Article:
Regarding typical environmental conditions for polar lows, it became evident that standard measures, such as SST–T500, might not be a good parameter for all types of polar low environments, as they are biased toward reverse shear and more convectively driven polar lows. The community discussed if there are other valuable parameters to describe conducive environments for polar lows and inquired about the role of orography and the sea ice edge, in particular as the correlation of polar low occurrence with sea ice extent appears to be controversial. The use of cloud thickness to distinguish polar low types as additional criteria was also discussed.

To improve prediction of polar low tracks it is not obvious what leads to the shift of polar lows in the forecasts and if there are systematic biases for different types of polar lows. It was pointed out that more observations could help to constrain the positions, but data assimilation is a limiting factor for mesoscale prediction and it is difficult to evaluate a good performance owing to the lack of observational data. From a dynamical point of view, the scale of polar lows is close to the limits of validity for quasigeostrophy and balanced PV thinking. There are other concepts, such as conditional instability of the second kind (CISK), wind-induced surface heat exchange (WISHE), and moist baroclinic instability. In particular, the contribution of surface fluxes in polar low growth is still not well understood. The sources of latent heat (i.e., the water paths) and the influence of the surface fluxes on these are still open questions. Case studies and idealized simulations will be invaluable tools for this debate.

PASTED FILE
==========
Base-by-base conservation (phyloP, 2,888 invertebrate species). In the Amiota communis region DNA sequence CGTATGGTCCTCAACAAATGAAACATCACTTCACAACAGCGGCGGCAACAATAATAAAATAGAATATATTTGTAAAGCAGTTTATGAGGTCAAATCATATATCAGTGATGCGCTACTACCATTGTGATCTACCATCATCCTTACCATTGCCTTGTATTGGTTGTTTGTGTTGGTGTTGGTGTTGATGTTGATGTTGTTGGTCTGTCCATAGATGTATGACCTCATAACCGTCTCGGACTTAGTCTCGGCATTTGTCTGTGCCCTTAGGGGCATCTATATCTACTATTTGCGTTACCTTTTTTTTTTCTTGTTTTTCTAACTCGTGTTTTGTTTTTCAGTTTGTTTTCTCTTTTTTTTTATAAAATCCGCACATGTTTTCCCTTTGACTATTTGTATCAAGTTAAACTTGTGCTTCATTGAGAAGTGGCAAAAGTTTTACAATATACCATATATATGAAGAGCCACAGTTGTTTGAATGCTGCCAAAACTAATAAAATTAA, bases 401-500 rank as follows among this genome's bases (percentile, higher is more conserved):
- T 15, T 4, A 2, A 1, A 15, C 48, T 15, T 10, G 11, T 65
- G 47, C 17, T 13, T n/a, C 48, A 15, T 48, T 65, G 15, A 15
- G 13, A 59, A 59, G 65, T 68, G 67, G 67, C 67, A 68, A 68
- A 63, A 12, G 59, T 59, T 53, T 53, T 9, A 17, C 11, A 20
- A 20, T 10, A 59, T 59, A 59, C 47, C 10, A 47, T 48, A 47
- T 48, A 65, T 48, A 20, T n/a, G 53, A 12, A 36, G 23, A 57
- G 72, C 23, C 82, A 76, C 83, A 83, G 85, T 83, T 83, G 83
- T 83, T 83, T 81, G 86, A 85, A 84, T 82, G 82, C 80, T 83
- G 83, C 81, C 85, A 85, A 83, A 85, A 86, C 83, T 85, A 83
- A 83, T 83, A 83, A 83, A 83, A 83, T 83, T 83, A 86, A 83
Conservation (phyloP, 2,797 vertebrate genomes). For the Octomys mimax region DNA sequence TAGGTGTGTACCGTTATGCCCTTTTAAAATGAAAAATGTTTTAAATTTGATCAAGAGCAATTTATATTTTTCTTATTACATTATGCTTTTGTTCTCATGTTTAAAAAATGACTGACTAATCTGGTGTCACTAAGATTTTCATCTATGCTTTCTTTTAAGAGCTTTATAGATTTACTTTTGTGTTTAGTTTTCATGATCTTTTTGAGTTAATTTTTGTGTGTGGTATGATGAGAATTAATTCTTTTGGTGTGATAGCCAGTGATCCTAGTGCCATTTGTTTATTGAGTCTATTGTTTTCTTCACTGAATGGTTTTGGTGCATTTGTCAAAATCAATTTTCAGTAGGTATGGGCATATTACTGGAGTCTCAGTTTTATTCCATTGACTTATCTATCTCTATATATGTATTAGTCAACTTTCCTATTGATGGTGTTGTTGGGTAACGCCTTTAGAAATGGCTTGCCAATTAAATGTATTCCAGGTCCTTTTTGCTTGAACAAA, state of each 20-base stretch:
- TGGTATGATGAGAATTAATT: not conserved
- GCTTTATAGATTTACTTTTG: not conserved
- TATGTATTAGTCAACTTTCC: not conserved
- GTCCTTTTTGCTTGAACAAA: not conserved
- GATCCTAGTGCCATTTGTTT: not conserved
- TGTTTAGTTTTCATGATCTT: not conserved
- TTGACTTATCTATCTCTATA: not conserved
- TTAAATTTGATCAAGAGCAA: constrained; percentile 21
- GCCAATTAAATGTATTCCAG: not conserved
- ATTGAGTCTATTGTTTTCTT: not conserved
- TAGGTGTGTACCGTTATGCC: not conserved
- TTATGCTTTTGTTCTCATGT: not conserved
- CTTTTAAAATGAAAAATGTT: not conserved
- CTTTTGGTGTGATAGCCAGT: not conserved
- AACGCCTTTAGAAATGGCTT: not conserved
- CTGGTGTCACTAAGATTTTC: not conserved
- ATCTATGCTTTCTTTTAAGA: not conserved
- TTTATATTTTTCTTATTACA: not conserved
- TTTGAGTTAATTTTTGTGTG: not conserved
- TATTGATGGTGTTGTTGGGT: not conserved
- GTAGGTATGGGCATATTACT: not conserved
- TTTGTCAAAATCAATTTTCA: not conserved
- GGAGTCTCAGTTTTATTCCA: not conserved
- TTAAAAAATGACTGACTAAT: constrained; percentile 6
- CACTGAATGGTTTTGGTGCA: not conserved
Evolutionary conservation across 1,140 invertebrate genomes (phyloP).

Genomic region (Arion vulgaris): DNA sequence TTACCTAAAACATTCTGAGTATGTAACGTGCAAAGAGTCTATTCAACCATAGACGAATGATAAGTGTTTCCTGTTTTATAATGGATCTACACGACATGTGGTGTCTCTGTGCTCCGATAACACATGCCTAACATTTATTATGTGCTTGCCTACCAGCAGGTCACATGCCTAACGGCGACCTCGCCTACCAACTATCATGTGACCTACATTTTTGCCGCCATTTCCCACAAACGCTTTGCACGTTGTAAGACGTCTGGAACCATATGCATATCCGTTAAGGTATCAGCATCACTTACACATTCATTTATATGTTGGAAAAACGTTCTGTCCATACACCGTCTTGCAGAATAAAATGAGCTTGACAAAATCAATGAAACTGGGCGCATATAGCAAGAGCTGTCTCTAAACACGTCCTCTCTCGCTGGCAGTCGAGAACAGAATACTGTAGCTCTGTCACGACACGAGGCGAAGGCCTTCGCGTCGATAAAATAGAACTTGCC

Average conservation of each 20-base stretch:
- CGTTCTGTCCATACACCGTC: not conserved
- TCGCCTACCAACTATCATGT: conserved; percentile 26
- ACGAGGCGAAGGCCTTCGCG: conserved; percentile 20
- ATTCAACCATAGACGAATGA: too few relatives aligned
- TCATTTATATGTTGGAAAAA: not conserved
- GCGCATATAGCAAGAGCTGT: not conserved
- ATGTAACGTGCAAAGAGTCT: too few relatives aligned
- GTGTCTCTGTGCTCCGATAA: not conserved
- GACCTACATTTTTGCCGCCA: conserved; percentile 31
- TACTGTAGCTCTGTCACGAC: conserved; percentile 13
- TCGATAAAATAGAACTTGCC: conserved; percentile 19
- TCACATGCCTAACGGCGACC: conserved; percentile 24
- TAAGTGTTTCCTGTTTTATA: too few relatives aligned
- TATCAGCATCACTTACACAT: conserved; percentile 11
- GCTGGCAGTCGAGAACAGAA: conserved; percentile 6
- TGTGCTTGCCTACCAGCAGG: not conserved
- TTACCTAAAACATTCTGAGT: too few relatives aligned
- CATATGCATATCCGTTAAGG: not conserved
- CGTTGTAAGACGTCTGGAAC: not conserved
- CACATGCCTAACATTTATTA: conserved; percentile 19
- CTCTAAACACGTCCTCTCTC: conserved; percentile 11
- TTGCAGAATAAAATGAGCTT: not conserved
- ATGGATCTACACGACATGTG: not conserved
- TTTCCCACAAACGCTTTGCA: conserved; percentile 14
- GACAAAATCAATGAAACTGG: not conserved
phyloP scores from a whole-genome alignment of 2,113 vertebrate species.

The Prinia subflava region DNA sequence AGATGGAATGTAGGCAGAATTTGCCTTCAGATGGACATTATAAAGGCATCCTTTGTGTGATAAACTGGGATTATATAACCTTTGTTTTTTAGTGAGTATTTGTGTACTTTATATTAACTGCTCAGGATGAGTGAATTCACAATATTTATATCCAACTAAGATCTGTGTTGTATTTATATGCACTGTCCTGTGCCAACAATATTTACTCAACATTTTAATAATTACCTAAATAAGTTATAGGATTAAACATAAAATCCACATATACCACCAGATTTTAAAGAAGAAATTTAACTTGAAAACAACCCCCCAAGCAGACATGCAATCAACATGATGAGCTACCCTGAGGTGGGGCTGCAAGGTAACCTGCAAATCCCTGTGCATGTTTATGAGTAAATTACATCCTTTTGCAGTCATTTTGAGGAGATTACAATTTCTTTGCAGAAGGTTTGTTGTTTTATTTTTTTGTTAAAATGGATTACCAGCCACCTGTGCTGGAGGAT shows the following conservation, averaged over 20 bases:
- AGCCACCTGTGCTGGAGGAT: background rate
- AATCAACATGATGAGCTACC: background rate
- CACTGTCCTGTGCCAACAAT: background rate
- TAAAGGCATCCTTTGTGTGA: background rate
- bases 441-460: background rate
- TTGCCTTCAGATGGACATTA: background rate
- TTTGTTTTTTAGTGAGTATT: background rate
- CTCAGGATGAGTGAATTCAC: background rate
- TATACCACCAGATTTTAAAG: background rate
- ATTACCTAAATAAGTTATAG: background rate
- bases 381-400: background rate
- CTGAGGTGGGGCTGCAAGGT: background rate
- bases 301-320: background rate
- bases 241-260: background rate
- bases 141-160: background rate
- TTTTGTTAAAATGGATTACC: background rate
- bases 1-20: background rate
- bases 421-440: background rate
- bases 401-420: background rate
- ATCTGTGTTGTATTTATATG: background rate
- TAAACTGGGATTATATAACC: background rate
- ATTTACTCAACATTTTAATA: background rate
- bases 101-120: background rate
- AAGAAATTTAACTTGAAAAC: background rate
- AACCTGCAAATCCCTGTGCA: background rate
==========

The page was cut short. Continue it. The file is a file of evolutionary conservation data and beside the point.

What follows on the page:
Last but not least, the community pointed out that the time is ripe for a new review paper on polar lows because of significant developments. Such a publication should also include the expanding research on how polar lows change in future climates.


MODIS satellite image (VIS) of a polar low west of the Norwegian coast on 24 April 2016. (Source: https://worldview.earthdata.nasa.gov)

Citation: Bulletin of the American Meteorological Society 98, 6; 10.1175/BAMS-D-16-0207.1


We thank Dr. Wataru Yanase for carefully proofreading the workshop report. The Norwegian Research Council (Project 207875) supported Thomas Spengler.